Jamie Hollier is the cool art mom; the one rocking hip clothing, her body adorned with artful tattoos, heading off to the garage to make one-of-a-kind jewelry. She’s also the owner of Balefire Goods, an art jewelry store in Olde Town Arvada that holds events, classes, and exhibits that celebrate artists and jewelry craftspeople (many local) .
Outside of the store, Jamie is a wife, a step-mom to 10-year-old Braiden, and a Pinterest nerd. Here, she talks with us about co-parenting, why she doesn’t need me-time, and the best parenting advice she’s received.
How did you get your start in jewelry making?
I grew up in my grandfather’s machine shop. He taught me to weld when I was a kid. I was interested in art jewelry really early on, but I never thought about it as something I could do. Then I took a college class in metalsmithing and I knew right away, this is what I love. There’s something so rewarding about working with your hands to make something physical.
How do you find the balance between business owner and mom?
Oh jeez, poor Braiden. He has four parents and we’re all entrepreneurs. In a way, it’s hard to balance because your companies are your kids too, but he gets to engage with the business directly. We all have set schedules in some ways and flexible hours in other ways, so we can usually spot each other much more easily than if all of us had traditional 9-to-5s.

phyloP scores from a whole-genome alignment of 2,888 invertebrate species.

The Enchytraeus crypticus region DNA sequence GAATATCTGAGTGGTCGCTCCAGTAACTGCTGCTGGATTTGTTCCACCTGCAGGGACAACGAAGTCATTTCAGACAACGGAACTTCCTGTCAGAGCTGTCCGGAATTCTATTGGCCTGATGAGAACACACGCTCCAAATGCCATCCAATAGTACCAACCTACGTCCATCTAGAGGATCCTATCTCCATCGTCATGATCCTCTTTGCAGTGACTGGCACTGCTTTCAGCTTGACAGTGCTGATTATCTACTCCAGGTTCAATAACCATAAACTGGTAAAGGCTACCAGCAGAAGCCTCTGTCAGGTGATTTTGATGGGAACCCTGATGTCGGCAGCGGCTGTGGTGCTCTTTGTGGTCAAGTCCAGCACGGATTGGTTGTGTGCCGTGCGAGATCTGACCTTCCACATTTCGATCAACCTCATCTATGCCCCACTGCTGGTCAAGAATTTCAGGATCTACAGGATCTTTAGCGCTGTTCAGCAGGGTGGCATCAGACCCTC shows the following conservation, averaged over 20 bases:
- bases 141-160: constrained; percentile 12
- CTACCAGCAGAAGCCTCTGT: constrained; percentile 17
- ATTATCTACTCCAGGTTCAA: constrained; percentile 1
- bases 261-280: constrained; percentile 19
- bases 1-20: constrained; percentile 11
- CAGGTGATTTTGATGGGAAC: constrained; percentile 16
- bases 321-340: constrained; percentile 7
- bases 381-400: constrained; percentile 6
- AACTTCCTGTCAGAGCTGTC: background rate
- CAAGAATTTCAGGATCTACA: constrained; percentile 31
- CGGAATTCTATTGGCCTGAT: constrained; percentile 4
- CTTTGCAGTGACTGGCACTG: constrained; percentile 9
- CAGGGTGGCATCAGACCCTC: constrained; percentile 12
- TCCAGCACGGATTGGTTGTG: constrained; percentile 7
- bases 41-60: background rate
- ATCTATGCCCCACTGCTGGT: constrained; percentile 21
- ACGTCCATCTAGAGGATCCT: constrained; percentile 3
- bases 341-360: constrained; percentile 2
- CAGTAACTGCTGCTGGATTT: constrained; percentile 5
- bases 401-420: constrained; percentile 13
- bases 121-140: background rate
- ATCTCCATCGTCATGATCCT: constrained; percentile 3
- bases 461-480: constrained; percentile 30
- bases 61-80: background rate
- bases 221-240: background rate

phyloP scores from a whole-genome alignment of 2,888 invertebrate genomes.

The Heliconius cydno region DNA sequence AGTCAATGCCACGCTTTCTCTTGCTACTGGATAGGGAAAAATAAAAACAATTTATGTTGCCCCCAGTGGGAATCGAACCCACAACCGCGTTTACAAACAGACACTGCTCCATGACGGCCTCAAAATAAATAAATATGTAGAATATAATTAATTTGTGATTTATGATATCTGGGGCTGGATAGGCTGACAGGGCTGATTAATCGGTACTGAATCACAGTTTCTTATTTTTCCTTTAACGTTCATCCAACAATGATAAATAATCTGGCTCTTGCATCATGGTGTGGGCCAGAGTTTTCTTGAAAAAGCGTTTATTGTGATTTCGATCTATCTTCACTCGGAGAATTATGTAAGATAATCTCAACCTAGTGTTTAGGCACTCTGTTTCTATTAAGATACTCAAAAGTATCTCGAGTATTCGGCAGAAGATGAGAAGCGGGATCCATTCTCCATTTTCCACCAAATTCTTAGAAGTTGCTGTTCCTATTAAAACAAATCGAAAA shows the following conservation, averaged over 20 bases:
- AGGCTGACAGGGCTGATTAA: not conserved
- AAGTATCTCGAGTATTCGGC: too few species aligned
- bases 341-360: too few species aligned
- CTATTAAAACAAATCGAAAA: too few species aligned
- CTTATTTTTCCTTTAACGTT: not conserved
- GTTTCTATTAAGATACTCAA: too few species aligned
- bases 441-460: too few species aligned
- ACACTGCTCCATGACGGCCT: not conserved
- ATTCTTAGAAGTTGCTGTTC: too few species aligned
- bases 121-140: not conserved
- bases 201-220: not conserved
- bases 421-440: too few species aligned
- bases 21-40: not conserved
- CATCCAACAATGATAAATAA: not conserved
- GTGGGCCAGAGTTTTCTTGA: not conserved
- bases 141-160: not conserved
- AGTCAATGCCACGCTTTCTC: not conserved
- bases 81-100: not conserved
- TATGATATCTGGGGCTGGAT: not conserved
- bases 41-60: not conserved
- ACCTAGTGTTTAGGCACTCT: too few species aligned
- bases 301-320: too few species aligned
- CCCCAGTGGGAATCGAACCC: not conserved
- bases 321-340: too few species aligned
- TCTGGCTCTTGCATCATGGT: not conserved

What lessons have you learned along the way?
Sometimes, as an entrepreneur, I want to live at my job, but I have to remember that I have a responsibility not just to the company, but to Braiden. There was a learning curve early on figuring out when it was OK to say this can wait until tomorrow, whether that be something with Balefire or something with Braiden.
What does Braiden love to do at the store?
His favorite thing here is when we have events. He’s like our little enforcer or doorman. Also, just being in the atmosphere with the artists is great for him since he’s very creative. He plays flamenco guitar and draws – he’s just always had that natural interest in art.
How do you find Me Time?
I haven’t actually felt like I needed it. My work is fulfilling enough that my work is my me time. I found the right fit for where I want to be, which is something that not everybody has the luxury to do. If you have the opportunity and you’re in a position to decide where your heart is and where your fulfillment is, just do it, and the rest of your life actually becomes a lot easier.
What’s the best parenting advice you’ve received?
The thing that I always try to remember is that I don’t have to fix things for Braiden; I just have to empathize with wherever he is. It’s not our job as parents to make everything better, it’s our job to be supportive emotionally so that he can get through it himself. We’re never going to be able to fix everything for him, we can just help him be in a better place to manage it himself.